Rise and death of Siraj SikderEdit
Siraj Sikder was contemporary leading Bangladeshi maoist leader, in Mujib's regime. Born in 1944, he obtained an engineering degree from the East Pakistan University of Engineering and Technology (now BUET) in 1967. While he was a student he became a member of East Pakistan Student Union. In 1967, he was elected vice-president of the central committee of Student Union and later that year he joined the C & B Department of the government as an engineer. Later he left his job to start a private engineering company. On 8 January 1968, along with like-minded activists, Sikder formed a clandestine organisation named Purba Bangla Sramik Andolon (East Bengal Workers Movement EBWM) with an objective to lead a struggle against the revisionism of the existing "Communist" organisations and to form a revolutionary Communist Party. This initiative brought forward a thesis that East Bengal is a colony of Pakistan and that the principal contradiction in the society is between the bureaucratic bourgeoisie and feudalists of Pakistan on one hand, and the people of East Bengal on the other hand. Only the independence struggle to form an "independent, democratic, peaceful, non-aligned, progressive" People's Republic of East Bengal, free also from the oppression of US imperialism, Soviet social-imperialism and Indian Expansionism could lead the society forward towards socialism and communism. In late 1968, Sikder left the job to establish the Mao Tse Tung Research Center in Dhaka but it was later closed down by the Pakistani government. Sikder became a lecturer at the Technical Training College in Dhaka. In the meantime of Bangladesh War of Independence, at a liberated base area named Pearabagan at Bhimruly in Jhalokati District in the southern part of the country, on 3 June 1971, Sikder founded a new party named Purba Banglar Sarbahara Party (Proletarian Party of East Bengal) by ideology of Marxism and Mao Tsetung Thought (not "Maoism", during the 1960s the followers of Mao-line used to identify their ideology as Marxism-Leninism-Mao Tse-tung Thought). At the beginning of the war, he went to Barisal and he declared that as a free living space and making it his base attempted to initiate his revolution throughout other places. After the Independence of Bangladesh he turned against the Sheikh Mujib government. On April 1973, he formed Purba Banglar Jatiya Mukti Front(East Bengal United Liberation Front) and declared war on Bangladesh Government. Under his leadership, the Sarbahara party carried out attacks against money lenders and landlords. In 1975, Sikder was arrested at Hali Shahar in Chittagong by the intelligence force of the government. He was killed in police custody on 3 January 1975 on his way from Dhaka Airport to the Rakkhi Bahini Camp at Savar. Anthony Mascarenhas narrated in his book "Bangladesh: A Legacy of Blood" that, Siraj's sister Shamim Sikder blamed Mujib for the killing of his brother.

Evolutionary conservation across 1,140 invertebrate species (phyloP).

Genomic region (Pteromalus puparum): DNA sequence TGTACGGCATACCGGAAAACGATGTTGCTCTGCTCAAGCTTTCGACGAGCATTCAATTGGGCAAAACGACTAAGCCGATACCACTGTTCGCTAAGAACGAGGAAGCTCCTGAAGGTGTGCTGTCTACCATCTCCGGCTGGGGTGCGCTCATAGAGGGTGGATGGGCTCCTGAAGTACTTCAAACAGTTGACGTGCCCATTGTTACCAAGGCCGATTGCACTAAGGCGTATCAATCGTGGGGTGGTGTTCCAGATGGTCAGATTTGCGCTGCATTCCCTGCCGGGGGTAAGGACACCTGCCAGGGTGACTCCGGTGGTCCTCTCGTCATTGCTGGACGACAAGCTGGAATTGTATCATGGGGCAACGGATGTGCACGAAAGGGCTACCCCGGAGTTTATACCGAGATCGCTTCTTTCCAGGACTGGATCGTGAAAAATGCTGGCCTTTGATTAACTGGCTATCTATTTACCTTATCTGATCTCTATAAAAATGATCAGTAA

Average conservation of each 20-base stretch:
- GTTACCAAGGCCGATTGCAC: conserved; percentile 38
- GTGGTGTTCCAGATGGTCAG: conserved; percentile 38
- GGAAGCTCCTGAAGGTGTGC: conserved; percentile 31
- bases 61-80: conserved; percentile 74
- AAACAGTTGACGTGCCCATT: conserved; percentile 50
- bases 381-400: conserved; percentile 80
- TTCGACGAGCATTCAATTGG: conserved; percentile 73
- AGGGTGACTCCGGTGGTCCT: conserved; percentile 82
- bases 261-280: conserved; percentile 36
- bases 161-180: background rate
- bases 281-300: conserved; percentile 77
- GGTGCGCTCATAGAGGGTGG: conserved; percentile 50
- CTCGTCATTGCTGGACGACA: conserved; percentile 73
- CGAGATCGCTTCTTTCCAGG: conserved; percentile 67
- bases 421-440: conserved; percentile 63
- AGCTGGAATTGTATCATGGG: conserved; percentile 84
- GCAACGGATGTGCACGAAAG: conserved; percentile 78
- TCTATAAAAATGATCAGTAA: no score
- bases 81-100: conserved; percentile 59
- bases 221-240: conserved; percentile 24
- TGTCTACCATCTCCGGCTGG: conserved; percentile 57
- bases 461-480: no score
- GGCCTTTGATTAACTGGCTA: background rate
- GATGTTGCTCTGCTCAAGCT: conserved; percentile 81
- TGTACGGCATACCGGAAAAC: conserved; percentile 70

Corruption, malfunction and BAKSALEdit
Sheikh Mujib was later elected President of Bangladesh and established a national unity government, the Bangladesh Krishak Sramik Awami League (BAKSAL), on 7 June 1975 by banning all political parties and independent press. Mujib named the reform as Second Revolution. Although the BAKSAL was intended to bring stability to Bangladesh and uphold law and order, it engendered hostility among the bureaucracy, military, and civil society. Opposition groups, as well as some of Mujib's supporters, challenged Mujib's authoritarian, one-party state. The period of the BAKSAL's one-party rule was marked by widespread censorship and abuse of the judiciary, as well as opposition from the general populace, intellectuals, and all other political groups. The country was in chaos: corruption was rampant, and food shortages and poor distribution led to a disastrous famine, where approximately 300,000 to 4,500,000 (or 1 to 1.5 million) people died. Many analysts claimed this famine as one of the major cause for killing Sheikh Mujib. Nationalisation of industry failed to yield any tangible progress. Not only was the government weak and with no clear goals, but the country was also nearly bankrupt. In the Far Eastern Economic Review, journalist Lawrence Lifschultz wrote in 1974 that "the corruption and malpractices and plunder of national wealth" in Bangladesh were "unprecedented".
Party-partiality against rape-murder caseEdit
The army was already dissatisfied with Sheikh Mujib for discriminating them with JRB. However, Anthony Mascarenhas wrote in his book Bangladesh: A Legacy of Blood that, he cited a specific factor behind the final outcry as influential: Mozammel, a contemporary Awami League youth leader from Tongi and the chairman of Tongi Awami League, seized a car of a newlywed housewife, killed her driver and husband, abducted her and gang-raped her and three days later, her deadbody was found in the road near a bridge of Tongi. Mozammel was arrested by a leader of a squadron of the Bengal Lancer named Major Nasser and handed over to the police, but police released him immediately. At that time, many people thought that he was released from the punishment of that crime only with the intervention of Sheikh Mujib. This incident increased the dissatisfaction against Sheikh Mujib in the Army, specially in Major Faruque and acted as one of the prominently last-minute influences behind his assassination.